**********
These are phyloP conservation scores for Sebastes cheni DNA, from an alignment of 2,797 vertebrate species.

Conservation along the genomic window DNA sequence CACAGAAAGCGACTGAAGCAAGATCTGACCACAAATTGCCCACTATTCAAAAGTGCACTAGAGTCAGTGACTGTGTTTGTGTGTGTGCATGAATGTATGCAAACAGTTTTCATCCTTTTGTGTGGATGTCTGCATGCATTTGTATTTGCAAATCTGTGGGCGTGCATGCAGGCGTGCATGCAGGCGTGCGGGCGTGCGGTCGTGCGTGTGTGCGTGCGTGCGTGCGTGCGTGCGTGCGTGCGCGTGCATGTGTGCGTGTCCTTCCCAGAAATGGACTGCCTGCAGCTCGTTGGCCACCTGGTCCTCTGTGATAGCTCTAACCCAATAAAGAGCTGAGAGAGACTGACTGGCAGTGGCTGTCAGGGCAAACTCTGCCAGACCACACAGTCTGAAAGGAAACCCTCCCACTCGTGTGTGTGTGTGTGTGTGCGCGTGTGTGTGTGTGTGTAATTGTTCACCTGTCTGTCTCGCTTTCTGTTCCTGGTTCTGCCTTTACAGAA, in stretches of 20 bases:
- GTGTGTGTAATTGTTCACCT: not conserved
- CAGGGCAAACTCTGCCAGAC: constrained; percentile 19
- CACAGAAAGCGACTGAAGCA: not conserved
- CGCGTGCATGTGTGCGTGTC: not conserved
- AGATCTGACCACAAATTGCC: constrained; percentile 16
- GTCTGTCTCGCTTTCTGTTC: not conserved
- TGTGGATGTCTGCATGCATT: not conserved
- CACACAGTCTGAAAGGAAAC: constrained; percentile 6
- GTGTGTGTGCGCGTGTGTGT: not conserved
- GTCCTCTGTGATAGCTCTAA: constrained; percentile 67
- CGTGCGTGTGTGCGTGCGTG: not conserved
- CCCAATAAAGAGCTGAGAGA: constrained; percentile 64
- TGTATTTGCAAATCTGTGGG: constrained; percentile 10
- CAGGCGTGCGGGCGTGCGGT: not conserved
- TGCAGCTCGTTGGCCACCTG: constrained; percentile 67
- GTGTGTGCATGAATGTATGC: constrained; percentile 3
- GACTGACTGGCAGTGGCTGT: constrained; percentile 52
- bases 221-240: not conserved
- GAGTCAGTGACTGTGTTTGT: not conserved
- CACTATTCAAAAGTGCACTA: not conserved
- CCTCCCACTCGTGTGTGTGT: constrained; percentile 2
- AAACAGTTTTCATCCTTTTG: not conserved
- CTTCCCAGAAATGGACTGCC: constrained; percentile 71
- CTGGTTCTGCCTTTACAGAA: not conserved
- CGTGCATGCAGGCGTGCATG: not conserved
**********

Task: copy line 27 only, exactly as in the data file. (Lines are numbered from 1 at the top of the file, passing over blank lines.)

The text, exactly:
- CGTGCATGCAGGCGTGCATG: not conserved